House price sentiment increases following Brexit vote
House price sentiment has seen a significant uptick following the vote to leave the Europe, according to the latest House Price Sentiment Index from Knight Frank and HIS Markit.
Some 18.4% of the 1,500 households surveyed across the UK said that the value of their home had risen over the last month, while 7% said that prices had fallen.
It was the third month in a row that the index was above 50 since the index reached a low point in July just after the historic referendum vote with a reading of 55.7. It was a slight decrease from the 56.9 recorded in September and the index remains significantly below its peak of 63.2 recorded in May 2014.
However, Gráinne Gilmore, head of UK residential research at Knight Frank, said that October’s figure is higher than the post-referendum average HPSI reading of 53.1 reflecting the general bounce back in sentiment which has been seen since the vote.
The future HPSI, which measures what households think will happen to the value of their property over the next year, also slipped slightly in October to 62.9 from 64.7 the previous month.
“While households are still positive, they are expecting more modest growth in property prices over the next 12 months than they were in September,” Gilmore pointed out, adding that a significant uptick in sentiment since the vote is highlighted by the data.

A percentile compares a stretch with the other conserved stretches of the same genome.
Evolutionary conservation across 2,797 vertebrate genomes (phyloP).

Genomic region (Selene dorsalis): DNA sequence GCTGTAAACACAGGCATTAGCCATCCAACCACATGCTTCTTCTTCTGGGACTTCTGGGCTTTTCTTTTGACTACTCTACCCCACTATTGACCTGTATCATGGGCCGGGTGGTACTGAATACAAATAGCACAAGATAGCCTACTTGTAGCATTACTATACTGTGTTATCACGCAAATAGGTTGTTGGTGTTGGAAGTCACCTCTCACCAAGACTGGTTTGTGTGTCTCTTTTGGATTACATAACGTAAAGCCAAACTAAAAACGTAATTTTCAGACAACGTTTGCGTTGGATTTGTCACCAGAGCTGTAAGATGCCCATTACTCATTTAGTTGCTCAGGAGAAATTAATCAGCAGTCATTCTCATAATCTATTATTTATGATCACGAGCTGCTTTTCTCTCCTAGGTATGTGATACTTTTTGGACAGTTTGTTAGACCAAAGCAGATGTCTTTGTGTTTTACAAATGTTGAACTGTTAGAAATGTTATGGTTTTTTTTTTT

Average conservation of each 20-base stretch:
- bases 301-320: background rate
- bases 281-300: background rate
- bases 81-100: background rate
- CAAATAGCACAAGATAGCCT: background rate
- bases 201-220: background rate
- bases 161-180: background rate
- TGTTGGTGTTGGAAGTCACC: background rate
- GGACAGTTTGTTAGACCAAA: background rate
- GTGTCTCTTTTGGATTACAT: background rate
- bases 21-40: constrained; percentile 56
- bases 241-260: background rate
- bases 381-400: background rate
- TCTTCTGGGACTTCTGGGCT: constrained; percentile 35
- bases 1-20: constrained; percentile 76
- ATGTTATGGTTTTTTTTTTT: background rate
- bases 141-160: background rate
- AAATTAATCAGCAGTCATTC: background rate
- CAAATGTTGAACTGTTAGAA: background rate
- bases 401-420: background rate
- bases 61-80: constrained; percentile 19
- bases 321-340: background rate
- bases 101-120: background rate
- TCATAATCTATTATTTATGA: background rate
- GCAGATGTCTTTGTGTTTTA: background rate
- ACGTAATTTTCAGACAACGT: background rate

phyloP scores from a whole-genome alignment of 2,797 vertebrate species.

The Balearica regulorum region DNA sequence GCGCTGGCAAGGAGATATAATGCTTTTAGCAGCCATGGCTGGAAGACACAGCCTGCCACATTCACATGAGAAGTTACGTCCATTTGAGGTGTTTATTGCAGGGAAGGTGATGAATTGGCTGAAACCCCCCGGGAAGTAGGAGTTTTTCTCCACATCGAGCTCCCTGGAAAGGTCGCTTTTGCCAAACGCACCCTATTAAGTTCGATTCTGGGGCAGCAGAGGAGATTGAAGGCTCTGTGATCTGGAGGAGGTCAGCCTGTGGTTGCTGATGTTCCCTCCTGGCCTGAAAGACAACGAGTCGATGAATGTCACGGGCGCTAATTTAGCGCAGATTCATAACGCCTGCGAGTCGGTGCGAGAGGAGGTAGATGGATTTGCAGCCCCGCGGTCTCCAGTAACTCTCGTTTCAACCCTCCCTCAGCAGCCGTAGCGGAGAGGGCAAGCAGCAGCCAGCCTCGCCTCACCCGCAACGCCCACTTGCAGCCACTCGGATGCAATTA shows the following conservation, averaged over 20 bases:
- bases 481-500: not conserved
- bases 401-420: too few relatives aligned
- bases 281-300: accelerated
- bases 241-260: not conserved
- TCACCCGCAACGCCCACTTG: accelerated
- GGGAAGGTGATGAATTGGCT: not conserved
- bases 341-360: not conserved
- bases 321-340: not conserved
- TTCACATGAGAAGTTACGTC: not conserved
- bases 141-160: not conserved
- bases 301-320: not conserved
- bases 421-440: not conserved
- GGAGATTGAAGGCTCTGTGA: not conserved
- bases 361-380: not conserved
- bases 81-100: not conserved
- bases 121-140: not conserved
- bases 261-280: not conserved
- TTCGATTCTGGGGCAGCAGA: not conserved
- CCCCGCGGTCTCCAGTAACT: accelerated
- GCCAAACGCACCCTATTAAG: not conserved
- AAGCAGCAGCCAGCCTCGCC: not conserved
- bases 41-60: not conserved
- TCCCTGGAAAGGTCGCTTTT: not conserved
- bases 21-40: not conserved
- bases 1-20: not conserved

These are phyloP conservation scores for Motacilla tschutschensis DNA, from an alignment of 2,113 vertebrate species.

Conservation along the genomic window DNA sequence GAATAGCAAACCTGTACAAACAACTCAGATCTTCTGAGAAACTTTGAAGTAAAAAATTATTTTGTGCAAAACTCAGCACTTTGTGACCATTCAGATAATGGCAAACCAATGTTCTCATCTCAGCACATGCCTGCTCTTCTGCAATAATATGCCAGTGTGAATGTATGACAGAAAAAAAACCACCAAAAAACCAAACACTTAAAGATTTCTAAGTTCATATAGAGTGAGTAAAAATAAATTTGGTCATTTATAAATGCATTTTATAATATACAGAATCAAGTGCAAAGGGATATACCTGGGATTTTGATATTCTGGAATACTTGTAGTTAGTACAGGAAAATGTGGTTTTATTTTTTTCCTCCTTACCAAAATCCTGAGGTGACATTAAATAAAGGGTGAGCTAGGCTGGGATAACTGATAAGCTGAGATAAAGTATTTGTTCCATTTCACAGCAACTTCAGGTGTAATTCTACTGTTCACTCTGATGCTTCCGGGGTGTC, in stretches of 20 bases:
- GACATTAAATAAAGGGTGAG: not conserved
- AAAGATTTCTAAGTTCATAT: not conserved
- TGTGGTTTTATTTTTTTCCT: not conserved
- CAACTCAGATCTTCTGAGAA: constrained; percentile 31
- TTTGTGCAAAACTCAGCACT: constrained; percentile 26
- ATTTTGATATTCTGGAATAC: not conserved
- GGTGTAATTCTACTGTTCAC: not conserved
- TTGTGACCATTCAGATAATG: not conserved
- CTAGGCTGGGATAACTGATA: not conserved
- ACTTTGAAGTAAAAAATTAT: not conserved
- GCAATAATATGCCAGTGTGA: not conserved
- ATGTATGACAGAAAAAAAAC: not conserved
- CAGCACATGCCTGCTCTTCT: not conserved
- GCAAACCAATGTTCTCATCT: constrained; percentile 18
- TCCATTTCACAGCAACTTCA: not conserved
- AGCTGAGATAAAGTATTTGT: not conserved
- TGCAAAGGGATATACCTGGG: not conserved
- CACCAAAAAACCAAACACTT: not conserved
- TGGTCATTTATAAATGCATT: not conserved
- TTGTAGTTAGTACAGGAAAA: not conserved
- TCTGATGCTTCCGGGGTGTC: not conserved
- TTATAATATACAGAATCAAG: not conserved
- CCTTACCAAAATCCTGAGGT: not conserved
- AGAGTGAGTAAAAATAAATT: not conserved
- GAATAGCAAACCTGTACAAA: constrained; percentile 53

Since the recent index low immediately following the EU referendum, households in the South West have seen the biggest sustained rebound in terms of their expectations for future growth, from 51.7 in July to 70.8 in October.
This month, some 12% of households said they expected the value of their home to fall over the next 12 months, down from the 23% seen in the month after the Brexit vote. Some 18% expect a rise in prices, still some way below the peak of 30% back in May 2014, but significantly above the reading of 11.2% in July.
According to Tim Moore, senior economist at HIS Markit, the housing market across the UK as a whole is being underpinned by lack of supply and ultra-low mortgage rates.
He said: “The key message from October’s survey data is that UK housing market sentiment has recovered strongly this autumn from the post-referendum jitters seen during the summer.”
He pointed out that there were signs of resilience across all UK regions, with households in the south of England most confident that property values will rise over the next 12 months.
“Lower interest rates and stable mortgage availability have acted as shock absorbers for household sentiment in recent months. However, expectations for house price growth are softer than in the first half of 2016, suggesting that affordability constraints and Brexit uncertainty are still putting the brakes on price momentum,” he added.